Welcome to our roundup of the best mental health and gaming news you may have missed. This week, we have a study that shows that violent games don’t sap our empathy, a look at more empathetic sorts of games, and, like, five otters.
We also have a new crowdfunding campaign. The previous campaign ended unexpectedly, but that isn’t going to stop our mission to bring the AFK Room program to conventions around the world. The first goal is almost reached, and it will bring an AFK Room to one convention. With your support, that will be just the start.
“The link between playing violent video games and antisocial behavior, such as increased aggression and decreased empathy, is hotly debated. Researchers in Germany used functional magnetic resonance imaging (fMRI) on long-term players of violent video games and found that they had the same neural response to emotionally provocative images as non-gamers. This finding suggests that empathy is not blunted by playing such games long-term.”
This isn’t the first study to show that violent games don’t have the impact some sensational news reports suggest. It probably won’t be the last. But this news from Science Daily isn’t conclusive, either. Previous studies have found links to aggression, though not criminal violence.
“AP Thomson is another game developer who uses witchcraft as a medium for healing, specifically as a coping mechanism for mental health and gender identity. ‘At one point, I decided to try doing some tarot readings,’ Thomson says. ‘I found it was actually a pretty good way to center my thoughts, re-contextualize what I was struggling with, and give my anxieties a broader perspective.'”
Kotaku has a fascinating story on the many ways developers are bringing witchcraft into their work, often in the pursuit of healing.
Wherever you are this weekend — even if it’s PAX East — try to get more rest than this romp of otters.
“Applied games have considerable potential for increasing the impact of online interventions for mental health. However, there are few independent trials, and direct comparisons of game-based and non-game-based interventions are lacking. Further research, faster iterations, rapid testing, non-traditional collaborations, and user-centered approaches are needed to respond to diverse user needs and preferences in rapidly changing environments.”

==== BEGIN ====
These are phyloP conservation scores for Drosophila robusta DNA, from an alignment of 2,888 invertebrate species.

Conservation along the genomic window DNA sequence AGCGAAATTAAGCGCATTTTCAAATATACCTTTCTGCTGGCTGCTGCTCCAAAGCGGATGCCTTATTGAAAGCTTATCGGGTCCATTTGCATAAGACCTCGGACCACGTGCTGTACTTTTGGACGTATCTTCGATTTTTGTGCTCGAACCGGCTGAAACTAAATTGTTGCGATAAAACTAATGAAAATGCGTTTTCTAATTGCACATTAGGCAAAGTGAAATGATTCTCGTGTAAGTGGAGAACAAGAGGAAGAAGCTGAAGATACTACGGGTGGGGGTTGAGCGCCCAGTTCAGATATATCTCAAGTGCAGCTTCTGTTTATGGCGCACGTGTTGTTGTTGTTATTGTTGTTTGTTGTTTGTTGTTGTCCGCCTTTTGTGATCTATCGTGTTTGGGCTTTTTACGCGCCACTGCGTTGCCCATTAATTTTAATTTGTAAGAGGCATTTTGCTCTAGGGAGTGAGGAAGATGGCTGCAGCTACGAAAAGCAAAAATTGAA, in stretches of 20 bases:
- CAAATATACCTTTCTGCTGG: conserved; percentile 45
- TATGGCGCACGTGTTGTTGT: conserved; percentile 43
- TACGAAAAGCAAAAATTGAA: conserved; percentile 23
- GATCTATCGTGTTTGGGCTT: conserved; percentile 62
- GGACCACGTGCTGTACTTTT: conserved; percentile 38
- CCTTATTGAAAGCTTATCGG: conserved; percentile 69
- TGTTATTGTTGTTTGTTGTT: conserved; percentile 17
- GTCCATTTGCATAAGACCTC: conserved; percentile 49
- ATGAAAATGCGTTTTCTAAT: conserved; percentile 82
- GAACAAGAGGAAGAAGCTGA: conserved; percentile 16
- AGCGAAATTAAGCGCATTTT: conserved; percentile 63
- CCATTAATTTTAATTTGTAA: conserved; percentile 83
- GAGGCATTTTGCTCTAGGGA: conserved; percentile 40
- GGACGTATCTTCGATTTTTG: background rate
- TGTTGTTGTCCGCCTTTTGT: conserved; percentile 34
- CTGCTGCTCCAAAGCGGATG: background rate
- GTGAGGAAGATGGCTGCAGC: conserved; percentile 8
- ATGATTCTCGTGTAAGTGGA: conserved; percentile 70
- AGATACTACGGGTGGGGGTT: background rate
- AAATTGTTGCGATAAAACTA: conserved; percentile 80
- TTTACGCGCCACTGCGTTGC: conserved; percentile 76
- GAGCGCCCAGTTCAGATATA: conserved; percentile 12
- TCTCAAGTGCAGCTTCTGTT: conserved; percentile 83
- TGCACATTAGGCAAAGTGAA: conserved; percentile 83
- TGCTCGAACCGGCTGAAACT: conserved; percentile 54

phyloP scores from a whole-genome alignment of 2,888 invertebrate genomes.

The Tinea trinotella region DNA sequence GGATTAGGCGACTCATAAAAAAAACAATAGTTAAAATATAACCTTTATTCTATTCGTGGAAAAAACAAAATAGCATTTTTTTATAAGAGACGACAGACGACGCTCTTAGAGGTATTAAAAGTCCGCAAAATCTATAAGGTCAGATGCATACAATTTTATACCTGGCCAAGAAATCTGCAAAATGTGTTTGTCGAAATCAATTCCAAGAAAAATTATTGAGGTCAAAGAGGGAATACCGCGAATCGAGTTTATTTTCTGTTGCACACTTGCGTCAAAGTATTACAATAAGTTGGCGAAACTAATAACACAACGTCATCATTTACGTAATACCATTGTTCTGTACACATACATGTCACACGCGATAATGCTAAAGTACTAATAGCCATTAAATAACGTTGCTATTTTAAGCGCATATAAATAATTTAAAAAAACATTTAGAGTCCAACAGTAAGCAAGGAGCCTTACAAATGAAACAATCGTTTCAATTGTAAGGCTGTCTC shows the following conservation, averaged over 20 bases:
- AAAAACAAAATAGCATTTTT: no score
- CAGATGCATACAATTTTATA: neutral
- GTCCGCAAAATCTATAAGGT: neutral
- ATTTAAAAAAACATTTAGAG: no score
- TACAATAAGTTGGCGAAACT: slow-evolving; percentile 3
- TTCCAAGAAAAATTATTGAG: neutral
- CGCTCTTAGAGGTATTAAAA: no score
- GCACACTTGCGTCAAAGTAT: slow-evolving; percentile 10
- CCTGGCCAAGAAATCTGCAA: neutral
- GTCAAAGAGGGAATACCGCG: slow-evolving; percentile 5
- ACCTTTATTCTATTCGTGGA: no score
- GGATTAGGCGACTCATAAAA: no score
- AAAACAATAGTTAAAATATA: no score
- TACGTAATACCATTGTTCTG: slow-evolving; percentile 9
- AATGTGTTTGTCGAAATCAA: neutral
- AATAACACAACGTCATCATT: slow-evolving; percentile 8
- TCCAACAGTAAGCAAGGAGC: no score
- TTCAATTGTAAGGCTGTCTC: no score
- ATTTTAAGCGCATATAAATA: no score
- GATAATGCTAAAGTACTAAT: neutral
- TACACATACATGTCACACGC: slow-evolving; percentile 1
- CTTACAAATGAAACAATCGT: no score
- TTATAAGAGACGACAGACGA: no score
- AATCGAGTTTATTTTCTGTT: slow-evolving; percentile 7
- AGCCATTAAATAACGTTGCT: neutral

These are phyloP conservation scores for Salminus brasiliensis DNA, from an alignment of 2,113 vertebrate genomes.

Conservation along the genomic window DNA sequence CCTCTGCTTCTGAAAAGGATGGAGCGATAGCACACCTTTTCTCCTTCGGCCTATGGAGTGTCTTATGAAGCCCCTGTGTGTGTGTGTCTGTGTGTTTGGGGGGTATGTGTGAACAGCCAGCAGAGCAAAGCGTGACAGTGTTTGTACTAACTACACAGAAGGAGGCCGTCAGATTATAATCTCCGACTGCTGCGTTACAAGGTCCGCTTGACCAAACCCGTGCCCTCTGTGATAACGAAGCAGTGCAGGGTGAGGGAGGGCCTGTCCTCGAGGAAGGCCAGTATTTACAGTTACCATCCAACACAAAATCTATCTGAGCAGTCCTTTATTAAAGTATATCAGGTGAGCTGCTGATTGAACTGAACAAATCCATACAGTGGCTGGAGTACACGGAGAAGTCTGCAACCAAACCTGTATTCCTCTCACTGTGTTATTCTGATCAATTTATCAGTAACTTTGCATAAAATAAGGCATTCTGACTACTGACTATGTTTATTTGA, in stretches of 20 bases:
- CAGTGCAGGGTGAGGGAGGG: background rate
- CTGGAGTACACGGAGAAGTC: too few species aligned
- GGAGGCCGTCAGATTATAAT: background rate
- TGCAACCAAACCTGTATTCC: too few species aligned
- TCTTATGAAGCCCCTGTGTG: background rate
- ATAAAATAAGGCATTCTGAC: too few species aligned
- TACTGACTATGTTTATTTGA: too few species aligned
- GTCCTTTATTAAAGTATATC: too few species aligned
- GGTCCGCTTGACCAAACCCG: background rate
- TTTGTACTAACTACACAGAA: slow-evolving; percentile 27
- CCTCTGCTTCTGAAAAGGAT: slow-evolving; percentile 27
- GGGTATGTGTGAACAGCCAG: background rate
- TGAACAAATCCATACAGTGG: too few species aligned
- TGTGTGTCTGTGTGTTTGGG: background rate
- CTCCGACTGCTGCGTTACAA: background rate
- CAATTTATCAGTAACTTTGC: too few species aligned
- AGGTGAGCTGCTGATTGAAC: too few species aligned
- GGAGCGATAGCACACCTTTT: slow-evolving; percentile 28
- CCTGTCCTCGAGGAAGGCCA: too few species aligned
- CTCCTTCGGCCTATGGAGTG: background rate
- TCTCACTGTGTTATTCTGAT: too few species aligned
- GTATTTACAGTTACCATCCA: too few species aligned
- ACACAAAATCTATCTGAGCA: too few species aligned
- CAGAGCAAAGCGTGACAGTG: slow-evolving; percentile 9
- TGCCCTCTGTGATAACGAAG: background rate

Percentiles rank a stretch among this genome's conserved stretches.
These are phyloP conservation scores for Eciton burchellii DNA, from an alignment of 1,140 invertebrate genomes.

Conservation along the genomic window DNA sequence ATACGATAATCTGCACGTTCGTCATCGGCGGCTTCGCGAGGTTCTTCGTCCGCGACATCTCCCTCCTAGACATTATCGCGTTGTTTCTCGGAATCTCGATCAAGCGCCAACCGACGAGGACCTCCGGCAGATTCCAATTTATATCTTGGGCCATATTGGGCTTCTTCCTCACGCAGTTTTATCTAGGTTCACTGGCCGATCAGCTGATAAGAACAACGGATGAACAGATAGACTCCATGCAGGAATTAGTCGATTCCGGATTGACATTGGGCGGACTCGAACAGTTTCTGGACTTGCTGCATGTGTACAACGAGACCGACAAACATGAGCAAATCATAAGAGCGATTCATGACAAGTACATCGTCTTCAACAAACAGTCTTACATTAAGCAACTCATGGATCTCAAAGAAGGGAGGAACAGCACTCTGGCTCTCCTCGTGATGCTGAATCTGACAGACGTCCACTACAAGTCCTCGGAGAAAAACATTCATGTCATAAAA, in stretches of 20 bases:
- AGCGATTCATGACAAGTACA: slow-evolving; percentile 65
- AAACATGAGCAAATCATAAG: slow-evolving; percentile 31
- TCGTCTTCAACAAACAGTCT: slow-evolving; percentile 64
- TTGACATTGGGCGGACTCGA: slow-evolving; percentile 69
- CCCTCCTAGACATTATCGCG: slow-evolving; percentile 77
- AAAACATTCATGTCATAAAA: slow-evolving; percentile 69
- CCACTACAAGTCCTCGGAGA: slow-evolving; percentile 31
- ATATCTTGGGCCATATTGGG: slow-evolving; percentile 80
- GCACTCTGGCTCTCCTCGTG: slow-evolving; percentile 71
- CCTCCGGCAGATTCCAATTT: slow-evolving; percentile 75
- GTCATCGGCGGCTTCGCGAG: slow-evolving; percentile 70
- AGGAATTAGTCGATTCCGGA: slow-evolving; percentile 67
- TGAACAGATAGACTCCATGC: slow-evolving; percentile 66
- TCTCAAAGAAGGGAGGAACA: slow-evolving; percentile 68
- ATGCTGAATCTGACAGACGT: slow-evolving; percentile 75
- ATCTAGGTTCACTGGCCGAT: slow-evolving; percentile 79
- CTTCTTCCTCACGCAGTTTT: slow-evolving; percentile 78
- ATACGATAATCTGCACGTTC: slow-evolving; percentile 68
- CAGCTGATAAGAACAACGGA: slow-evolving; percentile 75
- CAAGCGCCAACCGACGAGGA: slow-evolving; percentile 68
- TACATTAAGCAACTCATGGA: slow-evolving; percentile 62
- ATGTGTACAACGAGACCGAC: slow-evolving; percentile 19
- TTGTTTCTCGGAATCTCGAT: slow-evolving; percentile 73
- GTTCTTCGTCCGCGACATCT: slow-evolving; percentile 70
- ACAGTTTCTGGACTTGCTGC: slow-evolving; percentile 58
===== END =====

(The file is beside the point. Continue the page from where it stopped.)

If you have any interest in games as therapeutic tools, this paper in Frontiers is well worth a read.
“Since Elude’s release, there has been a dramatic rise in video games that tackle similarly sensitive issues—to the point where the medium has become a profoundly effective tool in relaying people’s personal stories. In a 2014 interview with The Guardian, Hug Marine developer Christos Reid suggested we’ve now reached a convergence of events “where people are actually talking about mental health and likewise more and more people are playing video games.” Reid also notes the advent of user-friendly development tools, such as GameMaker, has encouraged more people to design their own games, in turn broadening the variety of titles that exist today.”
Waypoint explores the many ways games are exploring mental health today.
Most of team Take This is in Boston for PAX East this weekend, bringing an AFK Room, panels and a booth at the Diversity Hub. If you’re there, come say hi! Either way, have a great weekend. Take care of yourselves — and each other.